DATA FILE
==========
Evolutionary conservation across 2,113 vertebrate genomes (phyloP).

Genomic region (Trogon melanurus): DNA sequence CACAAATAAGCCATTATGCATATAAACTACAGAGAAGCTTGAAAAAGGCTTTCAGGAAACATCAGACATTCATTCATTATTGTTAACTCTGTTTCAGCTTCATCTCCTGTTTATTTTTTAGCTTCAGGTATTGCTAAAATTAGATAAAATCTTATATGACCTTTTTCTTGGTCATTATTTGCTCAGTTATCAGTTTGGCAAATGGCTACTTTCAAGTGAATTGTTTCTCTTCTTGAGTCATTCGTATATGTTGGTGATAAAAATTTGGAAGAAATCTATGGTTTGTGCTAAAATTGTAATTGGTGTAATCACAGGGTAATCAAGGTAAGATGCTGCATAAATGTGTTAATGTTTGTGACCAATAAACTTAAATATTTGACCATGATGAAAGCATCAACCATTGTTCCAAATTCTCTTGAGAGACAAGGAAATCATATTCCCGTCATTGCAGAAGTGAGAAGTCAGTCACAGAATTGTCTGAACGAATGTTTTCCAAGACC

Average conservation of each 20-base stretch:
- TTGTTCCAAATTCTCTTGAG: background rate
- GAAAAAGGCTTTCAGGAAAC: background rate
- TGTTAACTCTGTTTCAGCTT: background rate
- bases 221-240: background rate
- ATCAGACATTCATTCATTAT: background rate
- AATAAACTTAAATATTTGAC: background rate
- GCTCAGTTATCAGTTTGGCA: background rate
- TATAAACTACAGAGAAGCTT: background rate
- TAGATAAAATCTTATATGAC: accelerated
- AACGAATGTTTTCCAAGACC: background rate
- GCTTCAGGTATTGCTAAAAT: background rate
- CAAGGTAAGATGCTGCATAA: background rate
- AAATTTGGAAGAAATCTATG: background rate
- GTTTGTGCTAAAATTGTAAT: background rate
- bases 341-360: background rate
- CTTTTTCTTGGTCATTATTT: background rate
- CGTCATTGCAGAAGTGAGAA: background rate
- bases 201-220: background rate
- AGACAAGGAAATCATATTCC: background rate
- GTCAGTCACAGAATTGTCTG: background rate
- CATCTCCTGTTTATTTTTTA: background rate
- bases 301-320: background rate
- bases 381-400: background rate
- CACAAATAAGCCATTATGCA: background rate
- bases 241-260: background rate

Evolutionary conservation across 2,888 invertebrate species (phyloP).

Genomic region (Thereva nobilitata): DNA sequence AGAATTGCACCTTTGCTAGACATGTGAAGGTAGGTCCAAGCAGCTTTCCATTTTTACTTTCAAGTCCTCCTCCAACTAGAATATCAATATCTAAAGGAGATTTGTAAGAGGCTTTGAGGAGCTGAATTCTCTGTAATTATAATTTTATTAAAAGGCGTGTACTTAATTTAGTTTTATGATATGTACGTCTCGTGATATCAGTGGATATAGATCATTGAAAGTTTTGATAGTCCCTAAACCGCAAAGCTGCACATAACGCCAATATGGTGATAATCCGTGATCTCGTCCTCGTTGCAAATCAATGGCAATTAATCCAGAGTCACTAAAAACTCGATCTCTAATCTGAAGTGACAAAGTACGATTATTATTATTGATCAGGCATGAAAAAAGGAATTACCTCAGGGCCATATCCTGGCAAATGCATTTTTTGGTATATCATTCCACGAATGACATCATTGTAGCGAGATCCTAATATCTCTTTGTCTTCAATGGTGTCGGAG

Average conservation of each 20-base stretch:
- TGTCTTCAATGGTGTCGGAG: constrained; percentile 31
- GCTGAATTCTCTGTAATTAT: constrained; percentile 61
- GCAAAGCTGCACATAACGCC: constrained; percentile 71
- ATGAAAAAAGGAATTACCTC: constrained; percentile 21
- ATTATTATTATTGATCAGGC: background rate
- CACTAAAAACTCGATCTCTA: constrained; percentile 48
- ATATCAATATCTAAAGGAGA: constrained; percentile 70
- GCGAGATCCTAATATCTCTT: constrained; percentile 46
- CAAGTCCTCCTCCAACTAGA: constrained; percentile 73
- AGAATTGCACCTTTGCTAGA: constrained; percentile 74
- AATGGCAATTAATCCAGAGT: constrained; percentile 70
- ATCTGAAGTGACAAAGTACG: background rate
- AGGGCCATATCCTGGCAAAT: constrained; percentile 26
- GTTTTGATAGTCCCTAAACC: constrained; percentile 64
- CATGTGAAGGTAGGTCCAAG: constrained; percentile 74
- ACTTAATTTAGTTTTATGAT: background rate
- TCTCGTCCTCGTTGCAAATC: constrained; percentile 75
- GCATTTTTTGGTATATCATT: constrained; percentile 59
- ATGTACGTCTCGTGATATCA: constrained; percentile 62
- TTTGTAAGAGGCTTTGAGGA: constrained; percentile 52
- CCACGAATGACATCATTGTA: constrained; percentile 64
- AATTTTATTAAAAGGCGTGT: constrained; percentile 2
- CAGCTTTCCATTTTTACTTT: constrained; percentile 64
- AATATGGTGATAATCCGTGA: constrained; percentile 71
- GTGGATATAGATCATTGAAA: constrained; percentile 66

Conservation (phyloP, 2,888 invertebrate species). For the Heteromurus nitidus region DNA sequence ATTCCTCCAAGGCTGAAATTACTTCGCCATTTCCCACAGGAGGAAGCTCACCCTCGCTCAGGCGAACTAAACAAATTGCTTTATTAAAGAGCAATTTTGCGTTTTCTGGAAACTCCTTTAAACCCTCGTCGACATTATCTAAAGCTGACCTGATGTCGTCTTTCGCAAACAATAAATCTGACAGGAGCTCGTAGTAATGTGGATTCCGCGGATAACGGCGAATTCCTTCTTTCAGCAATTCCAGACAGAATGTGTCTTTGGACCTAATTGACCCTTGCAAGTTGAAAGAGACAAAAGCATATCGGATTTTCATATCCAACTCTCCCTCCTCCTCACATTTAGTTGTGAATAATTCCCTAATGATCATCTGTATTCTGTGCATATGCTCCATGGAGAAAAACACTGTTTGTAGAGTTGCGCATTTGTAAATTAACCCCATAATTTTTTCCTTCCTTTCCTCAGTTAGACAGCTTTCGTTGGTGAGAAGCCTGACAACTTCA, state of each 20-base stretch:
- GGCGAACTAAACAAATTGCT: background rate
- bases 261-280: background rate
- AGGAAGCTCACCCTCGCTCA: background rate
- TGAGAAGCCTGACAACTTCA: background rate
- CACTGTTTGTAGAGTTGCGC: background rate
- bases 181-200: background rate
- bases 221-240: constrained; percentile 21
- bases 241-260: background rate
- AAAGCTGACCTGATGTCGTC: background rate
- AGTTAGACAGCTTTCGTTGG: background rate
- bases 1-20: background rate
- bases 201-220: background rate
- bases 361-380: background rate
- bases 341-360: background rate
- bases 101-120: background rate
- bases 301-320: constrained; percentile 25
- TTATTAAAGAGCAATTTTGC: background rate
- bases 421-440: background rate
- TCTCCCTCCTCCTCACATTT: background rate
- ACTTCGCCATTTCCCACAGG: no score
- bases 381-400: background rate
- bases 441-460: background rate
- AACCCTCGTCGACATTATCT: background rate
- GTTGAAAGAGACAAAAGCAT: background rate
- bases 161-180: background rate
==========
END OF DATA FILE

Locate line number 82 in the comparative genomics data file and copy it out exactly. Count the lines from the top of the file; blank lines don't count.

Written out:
- bases 161-180: background rate